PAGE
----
Stratton is busy making waves at U of Idaho

by Anthony Kuipers
University of Idaho
Athletics Media Relations

University of Idaho senior swimmer Staci Stratton did not know if she could compete at the Division 1 level before entering college.


She did know she could be a leader.


“People who swim and can put their head down and look at a black line all day are usually people who can be persistent and get things done on time,” Stratton said. “So swimming has kind of taught me to be a leader in general all throughout my life.”


Stratton, who was an all-state swimmer at Sequim High School in Washington, participated in the Western Athletic Conference Championships Feb. 23-26 in San Antonio, Texas. She placed 10th in the 50-meter freestyle, 11th in the 100-meter backstroke, 11th in the 100-meter freestyle and helped the Vandals place fourth in the 200-meter freestyle relay.

Stratton entered the competition as Idaho’s record-holder in the 50-meter freestyle race and a member of the school record-holding 200-medley, 400-medley, 200-freestyle and 400-freestyle relay teams.


Stratton sharpens her leadership skills outside of swimming as president of the Student Athlete Advisory Council. Stratton said the council is made up of athletes from every team who meet together to discuss the issues and problems athletes face on campus.


She said the council helps bring athletes closer to students who are not involved with sports and closer to the community.


“We work really hard on making the athlete look much better in the eyes of professors and the community,” Stratton said.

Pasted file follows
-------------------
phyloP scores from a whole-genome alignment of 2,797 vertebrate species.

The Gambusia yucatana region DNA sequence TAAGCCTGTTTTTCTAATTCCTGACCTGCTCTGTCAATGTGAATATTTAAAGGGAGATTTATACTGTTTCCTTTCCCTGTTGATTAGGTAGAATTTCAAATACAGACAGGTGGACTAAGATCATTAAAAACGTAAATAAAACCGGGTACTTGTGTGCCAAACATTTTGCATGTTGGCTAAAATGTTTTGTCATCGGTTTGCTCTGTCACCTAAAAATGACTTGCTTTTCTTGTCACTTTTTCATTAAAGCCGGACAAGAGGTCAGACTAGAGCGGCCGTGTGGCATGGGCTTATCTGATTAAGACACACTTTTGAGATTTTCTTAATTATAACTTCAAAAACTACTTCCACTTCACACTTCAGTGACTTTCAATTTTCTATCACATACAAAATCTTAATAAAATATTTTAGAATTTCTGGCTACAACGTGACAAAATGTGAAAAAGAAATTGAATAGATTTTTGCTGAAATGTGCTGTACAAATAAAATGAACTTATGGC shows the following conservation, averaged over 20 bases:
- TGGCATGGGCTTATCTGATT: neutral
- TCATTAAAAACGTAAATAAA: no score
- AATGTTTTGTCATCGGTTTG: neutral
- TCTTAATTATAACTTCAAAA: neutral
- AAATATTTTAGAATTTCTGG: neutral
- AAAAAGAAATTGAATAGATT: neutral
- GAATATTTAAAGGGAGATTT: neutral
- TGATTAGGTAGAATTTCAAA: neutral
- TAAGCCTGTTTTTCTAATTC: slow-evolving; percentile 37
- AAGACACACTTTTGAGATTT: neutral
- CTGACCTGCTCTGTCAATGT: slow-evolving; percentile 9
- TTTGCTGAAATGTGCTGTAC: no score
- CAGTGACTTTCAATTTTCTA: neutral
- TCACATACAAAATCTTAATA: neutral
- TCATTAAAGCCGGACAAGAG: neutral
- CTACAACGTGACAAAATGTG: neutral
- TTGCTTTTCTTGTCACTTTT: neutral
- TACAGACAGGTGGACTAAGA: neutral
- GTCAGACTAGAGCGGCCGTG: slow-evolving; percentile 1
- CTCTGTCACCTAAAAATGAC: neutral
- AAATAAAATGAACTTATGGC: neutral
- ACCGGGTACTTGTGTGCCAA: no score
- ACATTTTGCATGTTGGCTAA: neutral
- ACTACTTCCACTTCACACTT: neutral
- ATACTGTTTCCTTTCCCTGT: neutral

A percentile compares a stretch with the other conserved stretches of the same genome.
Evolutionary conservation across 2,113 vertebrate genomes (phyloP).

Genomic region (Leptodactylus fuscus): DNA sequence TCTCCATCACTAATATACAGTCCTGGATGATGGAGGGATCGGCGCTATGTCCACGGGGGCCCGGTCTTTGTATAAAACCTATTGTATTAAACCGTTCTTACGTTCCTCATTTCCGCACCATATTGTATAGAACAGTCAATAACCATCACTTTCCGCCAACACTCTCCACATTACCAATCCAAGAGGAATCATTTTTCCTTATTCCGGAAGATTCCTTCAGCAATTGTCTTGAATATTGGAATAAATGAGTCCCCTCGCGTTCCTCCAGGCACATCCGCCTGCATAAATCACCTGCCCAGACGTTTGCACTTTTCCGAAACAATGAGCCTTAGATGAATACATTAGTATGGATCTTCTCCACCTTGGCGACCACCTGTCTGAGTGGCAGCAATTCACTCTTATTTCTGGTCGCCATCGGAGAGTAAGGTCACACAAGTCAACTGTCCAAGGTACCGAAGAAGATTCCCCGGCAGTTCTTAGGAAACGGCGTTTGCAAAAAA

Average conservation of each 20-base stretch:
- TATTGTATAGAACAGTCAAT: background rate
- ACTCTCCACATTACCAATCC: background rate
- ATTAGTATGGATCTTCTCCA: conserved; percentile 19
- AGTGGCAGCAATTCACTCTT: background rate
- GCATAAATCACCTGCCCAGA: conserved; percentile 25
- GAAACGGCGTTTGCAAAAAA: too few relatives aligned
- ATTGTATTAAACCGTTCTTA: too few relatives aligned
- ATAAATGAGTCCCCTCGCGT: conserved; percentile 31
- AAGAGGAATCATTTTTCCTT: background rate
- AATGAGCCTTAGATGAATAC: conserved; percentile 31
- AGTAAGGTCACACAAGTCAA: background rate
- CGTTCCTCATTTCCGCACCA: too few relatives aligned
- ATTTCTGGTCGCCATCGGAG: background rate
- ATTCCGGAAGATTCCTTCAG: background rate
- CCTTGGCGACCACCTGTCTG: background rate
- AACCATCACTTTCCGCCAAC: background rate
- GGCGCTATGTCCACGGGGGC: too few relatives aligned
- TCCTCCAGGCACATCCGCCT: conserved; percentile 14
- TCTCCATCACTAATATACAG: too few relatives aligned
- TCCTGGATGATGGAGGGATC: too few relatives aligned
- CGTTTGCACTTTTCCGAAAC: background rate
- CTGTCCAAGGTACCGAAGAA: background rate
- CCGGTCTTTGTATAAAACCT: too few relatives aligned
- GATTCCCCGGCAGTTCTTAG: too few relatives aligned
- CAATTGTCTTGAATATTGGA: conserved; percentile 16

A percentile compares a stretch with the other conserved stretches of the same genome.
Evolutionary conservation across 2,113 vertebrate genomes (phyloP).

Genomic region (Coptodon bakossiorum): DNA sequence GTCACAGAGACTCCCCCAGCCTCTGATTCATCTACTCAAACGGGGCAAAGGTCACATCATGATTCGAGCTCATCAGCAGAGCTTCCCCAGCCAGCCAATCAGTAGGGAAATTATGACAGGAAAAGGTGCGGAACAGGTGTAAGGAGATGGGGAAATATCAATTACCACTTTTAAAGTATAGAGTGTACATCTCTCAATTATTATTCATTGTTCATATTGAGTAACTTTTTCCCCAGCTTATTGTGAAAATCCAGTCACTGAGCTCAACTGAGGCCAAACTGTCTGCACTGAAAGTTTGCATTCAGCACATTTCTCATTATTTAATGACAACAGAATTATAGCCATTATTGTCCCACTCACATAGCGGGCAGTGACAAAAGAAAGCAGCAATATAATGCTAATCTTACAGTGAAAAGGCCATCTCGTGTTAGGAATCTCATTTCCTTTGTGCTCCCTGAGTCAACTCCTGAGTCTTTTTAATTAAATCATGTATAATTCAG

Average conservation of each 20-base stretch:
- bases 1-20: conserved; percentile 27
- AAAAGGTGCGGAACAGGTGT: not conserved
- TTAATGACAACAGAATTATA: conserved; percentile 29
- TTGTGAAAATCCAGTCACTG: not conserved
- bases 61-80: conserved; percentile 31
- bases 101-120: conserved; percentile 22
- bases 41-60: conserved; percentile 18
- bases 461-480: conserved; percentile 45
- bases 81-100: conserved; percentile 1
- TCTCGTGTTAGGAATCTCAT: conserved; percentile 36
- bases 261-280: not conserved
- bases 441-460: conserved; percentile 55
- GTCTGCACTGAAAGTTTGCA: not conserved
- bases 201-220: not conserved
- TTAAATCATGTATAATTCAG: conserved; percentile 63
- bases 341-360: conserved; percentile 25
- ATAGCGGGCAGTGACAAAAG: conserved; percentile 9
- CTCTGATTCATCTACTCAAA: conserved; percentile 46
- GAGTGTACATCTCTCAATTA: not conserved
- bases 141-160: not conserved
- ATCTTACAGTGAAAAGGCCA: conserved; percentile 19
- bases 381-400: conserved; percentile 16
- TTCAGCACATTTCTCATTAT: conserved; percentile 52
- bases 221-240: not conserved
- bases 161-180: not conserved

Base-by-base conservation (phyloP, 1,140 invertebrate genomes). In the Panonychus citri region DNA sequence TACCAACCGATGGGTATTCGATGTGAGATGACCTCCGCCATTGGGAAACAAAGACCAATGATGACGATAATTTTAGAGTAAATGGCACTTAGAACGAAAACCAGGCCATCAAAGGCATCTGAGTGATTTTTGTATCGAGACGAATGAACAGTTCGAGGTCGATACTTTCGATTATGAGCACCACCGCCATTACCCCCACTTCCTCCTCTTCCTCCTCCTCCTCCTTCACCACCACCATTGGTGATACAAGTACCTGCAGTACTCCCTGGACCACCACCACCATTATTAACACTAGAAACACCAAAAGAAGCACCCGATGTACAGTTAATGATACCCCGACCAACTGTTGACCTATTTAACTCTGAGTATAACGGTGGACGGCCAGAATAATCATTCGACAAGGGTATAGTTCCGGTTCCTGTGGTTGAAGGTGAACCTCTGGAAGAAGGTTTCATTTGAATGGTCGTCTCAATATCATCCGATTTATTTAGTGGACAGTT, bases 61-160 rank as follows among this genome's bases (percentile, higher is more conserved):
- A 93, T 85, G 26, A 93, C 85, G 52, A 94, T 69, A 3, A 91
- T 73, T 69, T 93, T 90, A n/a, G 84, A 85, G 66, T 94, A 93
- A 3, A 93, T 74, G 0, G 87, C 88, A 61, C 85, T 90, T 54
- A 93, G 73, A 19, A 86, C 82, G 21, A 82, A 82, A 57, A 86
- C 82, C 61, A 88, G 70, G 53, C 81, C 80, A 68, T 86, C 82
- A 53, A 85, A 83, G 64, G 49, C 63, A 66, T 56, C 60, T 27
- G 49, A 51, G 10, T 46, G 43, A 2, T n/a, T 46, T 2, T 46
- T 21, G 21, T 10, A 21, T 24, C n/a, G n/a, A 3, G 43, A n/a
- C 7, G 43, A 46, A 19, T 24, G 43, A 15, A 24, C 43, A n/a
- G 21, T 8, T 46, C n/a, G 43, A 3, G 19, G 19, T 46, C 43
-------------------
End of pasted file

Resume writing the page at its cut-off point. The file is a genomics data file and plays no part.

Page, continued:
She said the experience benefited her as a swimmer and a student.


“I started SAAC as a freshman and I was just a representative and throughout my college swimming it kind of helped me realize how to manage my time better and it helped me realize I could be even more of a leader outside of swimming,” Stratton said.


Stratton said her journey as a Vandal began after meeting with head coach Tom Jager. She said Jager saw potential in her when she had doubts about competing at the next level.


“I never thought I could ever be a swimmer in college but the fact that he took one look at me and I definitely could tell he believed in me more than any of the other coaches I’d seen because I wasn’t necessarily that fast coming in to college,” Stratton said.


Stratton said her accomplishments at Idaho have exceeded her expectations.


“When I entered the university I didn’t think I could even be a D1 swimmer or even be a representative of a committee like the Student Athlete Advisory Council,” Stratton said. “Through Tom’s leadership and this team and seeing the leaders that have gone through the program before me, it’s taught me so much and I’m going to do so much more after because of swimming.”


Looking back at her swimming career, Stratton said her fondest memories include beating Boise State her freshman and sophomore years and defeating Nevada on the road this season.


“It was a blast just to share that moment and realize that we were all on the same page swimming fast together,” Stratton said.


She said her message to the underclassmen on the team has been to trust themselves and not to worry about the expectations of others.


“Just focus on yourself and do swimming for yourself or it won’t be any fun if you’re doing it for other people,” Stratton said.


Stratton, an exercise science and health major, said she wants to be a strength and conditioning coach after college so she can work with athletes from many different sports.


“I just want to be a coach for hardworking athletes,” Stratton said. “That’s my goal.”



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